5. The Last Mile: American transit systems are notorious for flunking this one--for leaving passengers stranded relatively close to their destination, but too far to walk; none worse than San Jose's light rail system. Rail transit works best without intermediates such as bus shuttles.

An Experiment in Transit

Proposal for a Proof of Concept System: Implement service between Depot Park/Santa Cruz and the Jade Street Park/ Capitola area utilizing a single DMU (Diesel Multiple Unit), a diesel-powered self-contained engine/passenger coach combination, certified for sharing a live freight line, plus spare and minimal track upgrades, while excepting the San Lorenzo trestle seismic upgrades. Stations would be not much more elaborate than bus stops. The DMU would run back and forth continuously, completing a round trip in about 30 minutes. Total cost: In the $10 million to $15 million range, and it could be operating in six months from the time of decision.~

Lessons learned from this exercise could provide guidance about how best to proceed with expansion of the system to something more comprehensive or whether to discontinue the service entirely.~Discontinuing service would incur little financial loss, as the DMUs could be sold off. Operating costs would in the $1 million to $2 million/year range. This train service would be independent of building a bike path, though allowance for a bike path should not be excluded by any rail engineering decision.

If results were encouraging, a logical next step might look like this:

1. Upgrade the line with continuously welded track and new ties with a couple of sidings for passing to allow higher speed and more frequent operation. This eliminates track "clackety-clack." Cost: About $10 million for eight miles (see No. 2 below).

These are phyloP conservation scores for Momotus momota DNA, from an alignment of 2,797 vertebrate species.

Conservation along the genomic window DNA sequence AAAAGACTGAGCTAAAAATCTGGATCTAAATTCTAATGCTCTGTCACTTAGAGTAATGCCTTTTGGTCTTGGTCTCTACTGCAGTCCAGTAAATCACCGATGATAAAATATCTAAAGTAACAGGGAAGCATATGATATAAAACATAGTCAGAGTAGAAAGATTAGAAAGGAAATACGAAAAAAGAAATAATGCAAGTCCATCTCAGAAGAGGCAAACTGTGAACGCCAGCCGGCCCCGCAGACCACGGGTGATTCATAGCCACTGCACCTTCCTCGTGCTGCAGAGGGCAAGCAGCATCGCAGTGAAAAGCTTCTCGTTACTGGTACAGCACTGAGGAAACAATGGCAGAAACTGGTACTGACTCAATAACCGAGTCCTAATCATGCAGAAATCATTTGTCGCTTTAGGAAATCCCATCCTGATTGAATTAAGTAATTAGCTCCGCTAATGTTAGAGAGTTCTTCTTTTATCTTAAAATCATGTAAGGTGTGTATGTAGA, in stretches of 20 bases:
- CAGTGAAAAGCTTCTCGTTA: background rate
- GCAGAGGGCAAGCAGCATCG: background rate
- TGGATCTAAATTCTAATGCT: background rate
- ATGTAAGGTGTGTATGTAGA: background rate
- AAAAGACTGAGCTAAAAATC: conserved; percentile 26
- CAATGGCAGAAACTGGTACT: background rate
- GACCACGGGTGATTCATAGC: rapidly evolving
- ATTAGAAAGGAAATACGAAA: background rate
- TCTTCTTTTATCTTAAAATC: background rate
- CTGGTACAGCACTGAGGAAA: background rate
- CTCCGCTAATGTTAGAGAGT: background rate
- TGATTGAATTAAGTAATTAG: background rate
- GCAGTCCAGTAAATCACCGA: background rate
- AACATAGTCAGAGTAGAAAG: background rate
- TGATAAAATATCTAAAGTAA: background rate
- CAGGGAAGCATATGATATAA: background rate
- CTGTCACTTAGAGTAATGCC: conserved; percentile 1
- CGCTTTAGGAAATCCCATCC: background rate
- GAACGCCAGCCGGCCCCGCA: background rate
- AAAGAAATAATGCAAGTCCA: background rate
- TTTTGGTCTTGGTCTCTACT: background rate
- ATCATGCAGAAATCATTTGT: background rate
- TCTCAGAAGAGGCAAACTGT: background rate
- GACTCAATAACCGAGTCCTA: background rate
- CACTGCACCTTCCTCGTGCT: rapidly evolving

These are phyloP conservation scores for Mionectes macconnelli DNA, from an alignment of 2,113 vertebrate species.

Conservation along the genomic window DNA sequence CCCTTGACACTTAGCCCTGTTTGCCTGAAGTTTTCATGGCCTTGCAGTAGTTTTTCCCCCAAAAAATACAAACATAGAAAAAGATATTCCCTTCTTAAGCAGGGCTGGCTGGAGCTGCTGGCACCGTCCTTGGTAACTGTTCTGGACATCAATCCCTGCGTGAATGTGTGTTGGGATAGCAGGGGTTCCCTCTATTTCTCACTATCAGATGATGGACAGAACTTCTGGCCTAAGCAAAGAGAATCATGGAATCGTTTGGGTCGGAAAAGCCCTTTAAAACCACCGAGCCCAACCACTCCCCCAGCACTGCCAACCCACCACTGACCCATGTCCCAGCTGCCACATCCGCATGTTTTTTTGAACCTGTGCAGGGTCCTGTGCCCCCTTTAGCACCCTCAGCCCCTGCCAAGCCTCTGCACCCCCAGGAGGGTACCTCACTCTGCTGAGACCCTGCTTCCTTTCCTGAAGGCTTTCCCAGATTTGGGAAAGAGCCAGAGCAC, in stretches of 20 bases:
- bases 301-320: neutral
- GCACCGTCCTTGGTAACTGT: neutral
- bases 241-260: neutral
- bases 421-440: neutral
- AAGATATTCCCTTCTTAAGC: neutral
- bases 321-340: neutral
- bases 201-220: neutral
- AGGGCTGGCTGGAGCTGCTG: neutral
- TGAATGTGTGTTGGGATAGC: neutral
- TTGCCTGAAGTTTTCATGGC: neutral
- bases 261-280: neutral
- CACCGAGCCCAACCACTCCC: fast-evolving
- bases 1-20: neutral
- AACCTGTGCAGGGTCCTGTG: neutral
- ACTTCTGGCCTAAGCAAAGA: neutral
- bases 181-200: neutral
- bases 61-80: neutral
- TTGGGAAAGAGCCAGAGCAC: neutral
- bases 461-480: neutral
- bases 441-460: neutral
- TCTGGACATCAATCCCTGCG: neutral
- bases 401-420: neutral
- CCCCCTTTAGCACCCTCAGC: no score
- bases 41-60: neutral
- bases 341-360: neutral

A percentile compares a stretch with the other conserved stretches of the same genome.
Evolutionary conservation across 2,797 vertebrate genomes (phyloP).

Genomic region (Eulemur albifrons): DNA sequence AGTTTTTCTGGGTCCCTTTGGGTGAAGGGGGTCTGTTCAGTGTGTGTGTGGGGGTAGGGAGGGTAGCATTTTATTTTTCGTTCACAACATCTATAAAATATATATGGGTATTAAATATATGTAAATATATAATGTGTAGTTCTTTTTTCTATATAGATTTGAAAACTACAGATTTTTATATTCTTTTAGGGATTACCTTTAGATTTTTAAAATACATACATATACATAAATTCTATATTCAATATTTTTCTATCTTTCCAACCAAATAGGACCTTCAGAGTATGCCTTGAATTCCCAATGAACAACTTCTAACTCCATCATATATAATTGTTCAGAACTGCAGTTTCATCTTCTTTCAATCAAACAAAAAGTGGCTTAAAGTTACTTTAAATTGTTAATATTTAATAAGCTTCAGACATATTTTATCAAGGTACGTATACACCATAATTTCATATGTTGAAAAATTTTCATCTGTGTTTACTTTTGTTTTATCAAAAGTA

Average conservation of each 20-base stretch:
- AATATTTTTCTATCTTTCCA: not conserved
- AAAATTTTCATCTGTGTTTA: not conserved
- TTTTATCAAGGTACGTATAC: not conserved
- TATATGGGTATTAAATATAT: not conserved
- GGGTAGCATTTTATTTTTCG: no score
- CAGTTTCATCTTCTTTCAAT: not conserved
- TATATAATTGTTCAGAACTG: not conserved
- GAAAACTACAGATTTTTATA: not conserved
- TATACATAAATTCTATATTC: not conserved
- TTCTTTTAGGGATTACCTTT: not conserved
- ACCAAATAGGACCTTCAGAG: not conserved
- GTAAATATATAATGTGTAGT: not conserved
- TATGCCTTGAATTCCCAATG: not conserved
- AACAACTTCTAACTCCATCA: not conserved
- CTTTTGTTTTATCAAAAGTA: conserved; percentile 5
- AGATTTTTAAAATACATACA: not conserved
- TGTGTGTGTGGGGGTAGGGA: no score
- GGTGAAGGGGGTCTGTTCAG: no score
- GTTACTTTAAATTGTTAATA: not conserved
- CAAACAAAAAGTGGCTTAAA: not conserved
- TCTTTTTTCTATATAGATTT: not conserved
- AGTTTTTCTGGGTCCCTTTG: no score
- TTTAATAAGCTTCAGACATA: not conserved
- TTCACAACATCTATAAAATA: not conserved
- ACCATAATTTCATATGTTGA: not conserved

2. Extend the service from the Santa Cruz Westside to the Cabrillo College area and increase from one DMUs plus one spare to four DMUs plus one spare (cost: about $10 million to $15 million, operating costs about $3 million to $4 million/year).

3. Build a Multimodal Hub at Cabrillo College. Combine a Highway 1 rail and/or pedestrian overcrossing to Cabrillo College with a freeway bus stop to make for efficient transfers between frequent buses from Watsonville and the rail line and to directly access the large user base of Cabrillo College. (Cost: about $10 million to $25 million depending on features)

To do anything, the RTC has to first buy the rail line. An engineering study must also be done to nail down the numbers more precisely, but early indications are that a freight and passenger rail can coexist with a bike path on the existing right-of-way. A well-run and well-used light rail line can absorb about half of a freeway lane's worth of traffic in each direction according to U.S. Department of Transportation statistics. Given that the county's growth has slowed, perhaps half of a freeway lane is enough. It costs less than half as much as widening the freeway over a comparable distance, so it makes sense on both financial and quality of life grounds. It also makes sense to do it first, as the freeway can be widened later if traffic continues to increase instead of leveling off. Of course, if we never experiment, never even try to implement a short test run, we'll all be left stuck in freeway congestion, wondering what could have been.